It’s no surprise these days that women’s wages are essential to their families and our economy. Women make up nearly half of the workforce and are breadwinners in two-thirds of families. Yet women suffer disproportionately from low wages and blatant pay discrimination that threaten their ability to put food on the table and keep their families out of poverty. That’s why, today, as our #WhatMothersNeed week of action continues, we’re talking about the urgent need for fair pay.
Last month, we took a close look at the issue of fair pay in recognition of Equal Pay Day – the day that marks how far into the year women have had to work to catch up with what men were paid the year before. We found that, on average, a woman in the United States is paid more than $11,600 less than a man every year. And in some states, and especially for African American women and Latinas, that gap is much larger. The loss of that income can have a significant effect on families’ ability to meet their basic needs. Needless to say, it adds up over time.
That is why it is so disappointing that opponents blocked the Paycheck Fairness Act in the Senate last month. The bill would help reduce gender-based pay discrimination by closing loopholes in the Equal Pay Act and establishing stronger workplace protections for women. It is a common sense proposal that has the support of the majority of voters – across ideological and demographic lines – and President Obama, who recently took historic executive action to promote equal pay among federal contractors.
The same senators also acted shamefully in blocking the Fair Minimum Wage Act last week. It, too, has overwhelming support from the public. The bill would contribute significantly to the ability of women and their families to make ends meet by increasing both the federal minimum and sub-minimum wage rates to keep pace with the rising cost of living. Women make up the majority of workers who are paid the minimum and sub-minimum (or tipped) wage. The tipped minimum wage has been stuck at a measly $2.13 per hour for more than 20 years.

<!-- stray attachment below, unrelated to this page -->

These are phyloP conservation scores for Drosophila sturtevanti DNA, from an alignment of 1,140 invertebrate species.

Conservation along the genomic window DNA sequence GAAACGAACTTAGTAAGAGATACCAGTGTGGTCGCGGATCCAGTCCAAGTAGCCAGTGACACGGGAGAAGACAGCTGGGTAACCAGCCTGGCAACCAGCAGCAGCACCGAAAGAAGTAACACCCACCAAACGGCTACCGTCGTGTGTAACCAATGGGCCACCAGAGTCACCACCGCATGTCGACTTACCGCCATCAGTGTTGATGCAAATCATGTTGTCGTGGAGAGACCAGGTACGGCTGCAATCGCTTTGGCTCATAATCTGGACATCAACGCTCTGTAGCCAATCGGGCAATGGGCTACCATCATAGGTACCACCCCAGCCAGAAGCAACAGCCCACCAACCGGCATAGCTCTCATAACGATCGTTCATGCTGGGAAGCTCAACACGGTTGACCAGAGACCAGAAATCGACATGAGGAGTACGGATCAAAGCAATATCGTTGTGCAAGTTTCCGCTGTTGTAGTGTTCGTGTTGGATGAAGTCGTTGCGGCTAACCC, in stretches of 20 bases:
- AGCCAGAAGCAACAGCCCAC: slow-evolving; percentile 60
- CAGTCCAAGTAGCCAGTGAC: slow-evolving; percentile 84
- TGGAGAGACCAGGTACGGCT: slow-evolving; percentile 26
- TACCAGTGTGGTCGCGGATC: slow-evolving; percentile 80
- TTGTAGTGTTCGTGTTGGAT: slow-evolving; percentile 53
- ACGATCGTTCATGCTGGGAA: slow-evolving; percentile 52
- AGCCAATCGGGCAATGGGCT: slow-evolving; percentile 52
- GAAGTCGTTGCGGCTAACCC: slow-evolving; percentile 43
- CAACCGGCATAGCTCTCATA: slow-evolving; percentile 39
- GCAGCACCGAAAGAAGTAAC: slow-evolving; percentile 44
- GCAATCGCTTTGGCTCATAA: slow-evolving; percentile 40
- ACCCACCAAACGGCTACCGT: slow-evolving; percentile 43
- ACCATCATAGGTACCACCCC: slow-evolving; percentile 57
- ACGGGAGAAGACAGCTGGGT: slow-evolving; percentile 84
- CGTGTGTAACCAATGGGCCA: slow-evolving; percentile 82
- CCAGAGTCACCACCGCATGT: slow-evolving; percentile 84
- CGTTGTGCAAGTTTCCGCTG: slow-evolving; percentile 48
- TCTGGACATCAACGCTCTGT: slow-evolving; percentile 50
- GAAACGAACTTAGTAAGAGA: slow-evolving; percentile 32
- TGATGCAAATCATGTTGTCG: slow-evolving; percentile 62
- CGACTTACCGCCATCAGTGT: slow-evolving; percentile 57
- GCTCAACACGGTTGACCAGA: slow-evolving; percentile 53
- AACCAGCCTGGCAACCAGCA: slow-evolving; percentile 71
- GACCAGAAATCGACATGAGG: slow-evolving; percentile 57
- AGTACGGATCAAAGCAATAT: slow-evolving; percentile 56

These are critically important proposals that should have been easy to pass. Fair pay, without gender-based pay discrimination, is essential to the fundamental economic security of families and our nation. It should be a top priority for Congress, especially at a time when more than 15 million U.S. households are headed by women and 32 percent of them live in poverty. There is simply no excuse.
So help us keep attention focused on what mothers and all families need this week by calling on Congress to prioritize fair pay by passing the Paycheck Fairness Act and the Fair Minimum Wage Act. They are #WhatMothersNeed.
You can support the #WhatMothersNeed week of action by telling your friends, family, followers and members of Congress what you think mothers truly need this Mother’s Day. We’re focusing on a new issue each day, including: quality maternity care, pregnancy discrimination, family friendly workplace policies like paid family and medical leave and paid sick days, fair pay, and access to quality, affordable health care. Comment below and/or check out the daily tweet storms at 3 p.m. ET on Twitter – hashtag #WhatMothersNeed – to join the conversation.Back